Dedicated to the continuing legacy of AIDS educator and activist Pedro Zamora, the Pedro Zamora Young Leaders Scholarship seeks to support the academic efforts of emerging young leaders who share Pedro’s passionate commitment to ending the HIV/AIDS pandemic. Since 2009, we have awarded a total of $190,000 in scholarships to 58 emerging young leaders in the fight against HIV/AIDS. A total of $50,000 was awarded to 10 students in 2017.
The Scholarship is open to all current high school seniors, and college freshman, sophomores and juniors (ages 27 and younger) who demonstrate an active commitment to fighting AIDS and taking on roles of public service and leadership (e.g. providing peer-based prevention and education; engaging in advocacy or grass-roots activism; raising public awareness; and/or delivering practical, emotional or treatment support to people living with HIV/AIDS), and who plan to continue to find ways to make a difference in the epidemic through their careers or through public service opportunities after their education is complete.
Soon after learning that he was living with HIV at age 17, Pedro Zamora dedicated his life to raising public awareness and arming other young people with the information and tools they needed to avoid HIV infection. At the age of 22, Zamora captivated the nation with his openness, compassion, vitality and charisma when he appeared on MTV’s The Real World 3: San Francisco in 1994.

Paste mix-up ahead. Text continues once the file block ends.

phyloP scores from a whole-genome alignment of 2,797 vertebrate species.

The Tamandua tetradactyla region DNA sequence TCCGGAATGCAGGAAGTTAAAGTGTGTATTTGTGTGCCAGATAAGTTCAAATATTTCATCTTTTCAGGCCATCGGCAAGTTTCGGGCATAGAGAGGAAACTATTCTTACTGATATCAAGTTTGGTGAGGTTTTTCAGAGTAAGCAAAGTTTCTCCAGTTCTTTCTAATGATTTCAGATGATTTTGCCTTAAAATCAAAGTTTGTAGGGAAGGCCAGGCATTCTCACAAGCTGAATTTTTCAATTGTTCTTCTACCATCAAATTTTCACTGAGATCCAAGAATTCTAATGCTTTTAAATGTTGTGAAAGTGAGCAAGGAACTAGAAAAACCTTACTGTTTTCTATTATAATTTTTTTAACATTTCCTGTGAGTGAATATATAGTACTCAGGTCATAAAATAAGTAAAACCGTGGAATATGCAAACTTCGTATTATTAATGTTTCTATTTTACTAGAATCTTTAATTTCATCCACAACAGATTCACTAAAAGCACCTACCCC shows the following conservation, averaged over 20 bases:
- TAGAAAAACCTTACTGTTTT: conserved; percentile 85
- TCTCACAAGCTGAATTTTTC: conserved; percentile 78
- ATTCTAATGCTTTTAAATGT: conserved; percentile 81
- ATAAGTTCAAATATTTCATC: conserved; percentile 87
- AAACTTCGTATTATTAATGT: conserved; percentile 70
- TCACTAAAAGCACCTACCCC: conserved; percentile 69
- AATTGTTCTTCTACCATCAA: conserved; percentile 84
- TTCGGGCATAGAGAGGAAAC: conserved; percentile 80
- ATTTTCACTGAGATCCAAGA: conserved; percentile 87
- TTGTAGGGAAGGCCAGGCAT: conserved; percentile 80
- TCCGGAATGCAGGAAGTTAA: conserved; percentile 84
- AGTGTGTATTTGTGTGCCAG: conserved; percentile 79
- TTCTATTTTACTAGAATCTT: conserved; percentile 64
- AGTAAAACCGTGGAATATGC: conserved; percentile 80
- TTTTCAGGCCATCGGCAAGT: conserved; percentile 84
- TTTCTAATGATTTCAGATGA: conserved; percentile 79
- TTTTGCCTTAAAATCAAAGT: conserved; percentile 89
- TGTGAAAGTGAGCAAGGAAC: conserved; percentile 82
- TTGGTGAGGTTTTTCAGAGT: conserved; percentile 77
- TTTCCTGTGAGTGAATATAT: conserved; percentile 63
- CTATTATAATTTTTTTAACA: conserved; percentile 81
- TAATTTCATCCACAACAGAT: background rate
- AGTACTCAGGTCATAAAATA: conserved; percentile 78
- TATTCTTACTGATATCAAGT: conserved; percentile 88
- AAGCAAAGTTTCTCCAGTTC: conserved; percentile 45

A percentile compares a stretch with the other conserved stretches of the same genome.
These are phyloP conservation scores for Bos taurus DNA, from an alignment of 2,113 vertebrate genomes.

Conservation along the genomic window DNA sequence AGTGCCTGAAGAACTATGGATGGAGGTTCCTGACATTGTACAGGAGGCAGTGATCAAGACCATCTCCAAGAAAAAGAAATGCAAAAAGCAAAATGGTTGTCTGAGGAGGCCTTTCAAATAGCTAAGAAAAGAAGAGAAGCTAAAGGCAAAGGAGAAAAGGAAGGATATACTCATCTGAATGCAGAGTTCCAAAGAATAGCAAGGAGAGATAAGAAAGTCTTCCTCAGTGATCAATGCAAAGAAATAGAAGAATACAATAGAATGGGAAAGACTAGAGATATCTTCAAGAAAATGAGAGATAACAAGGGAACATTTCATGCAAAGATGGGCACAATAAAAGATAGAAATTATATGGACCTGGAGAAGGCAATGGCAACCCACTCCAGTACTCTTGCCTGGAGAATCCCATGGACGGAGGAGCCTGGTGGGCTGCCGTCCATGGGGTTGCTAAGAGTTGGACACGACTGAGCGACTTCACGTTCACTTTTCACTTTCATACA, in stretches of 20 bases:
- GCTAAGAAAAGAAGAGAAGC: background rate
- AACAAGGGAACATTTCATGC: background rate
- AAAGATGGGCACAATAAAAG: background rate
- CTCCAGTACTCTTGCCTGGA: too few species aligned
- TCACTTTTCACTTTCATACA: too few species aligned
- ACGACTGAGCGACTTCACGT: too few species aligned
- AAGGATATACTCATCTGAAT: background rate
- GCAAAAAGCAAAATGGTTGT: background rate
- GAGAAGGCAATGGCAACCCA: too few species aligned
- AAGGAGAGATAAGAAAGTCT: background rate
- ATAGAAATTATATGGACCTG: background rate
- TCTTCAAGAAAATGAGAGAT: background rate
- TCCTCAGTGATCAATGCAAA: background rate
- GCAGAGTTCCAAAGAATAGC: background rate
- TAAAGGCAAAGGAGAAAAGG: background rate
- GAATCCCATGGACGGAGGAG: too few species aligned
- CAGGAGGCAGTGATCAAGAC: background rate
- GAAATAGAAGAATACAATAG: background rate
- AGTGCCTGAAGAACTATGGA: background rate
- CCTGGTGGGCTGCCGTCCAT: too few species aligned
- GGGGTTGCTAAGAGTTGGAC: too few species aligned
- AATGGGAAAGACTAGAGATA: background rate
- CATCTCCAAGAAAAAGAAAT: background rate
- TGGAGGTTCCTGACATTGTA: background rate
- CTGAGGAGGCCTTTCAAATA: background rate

Millions of young Americans watched (and through syndication, continue to watch) as this grounded, insightful, gay Cuban-American immigrant—openly living with HIV in a time when the epidemic was often misperceived as a problem mostly for gay white men—left Miami to live with six strangers, amid the constant presence of TV cameras capturing the intimate details of their day-to-day lives. Pedro’s participation in The Real World was a strategic extension of the work he had been doing for almost five years.
Long before The Real World, Pedro provided HIV education to thousands of middle and high school students in small group, classroom, and assembly-style settings; trained educators and counselors in regional and national conferences; gave testimony at Congressional hearings on the needs of young people, especially those of young people of color; and battled stigma by sacrificing his privacy to raise awareness through profiles in major newspapers, and nationally broadcast television.
Pedro’s work was tragically cut short when he died of an AIDS-related illness in 1994, the morning after the final episode of The Real World aired. The Pedro Zamora Young Leaders Scholarship is meant to support and spotlight those young leaders from this generation, whose efforts and leadership continue to carry the torch of young activists like Pedro who fought the HIV/AIDS epidemic of their generation, in ways inspired by their own passions, insights, originality and conviction. The National AIDS Memorial Grove is committed to insuring that the legacy of Pedro Zamora continues and thrives through this Scholarship.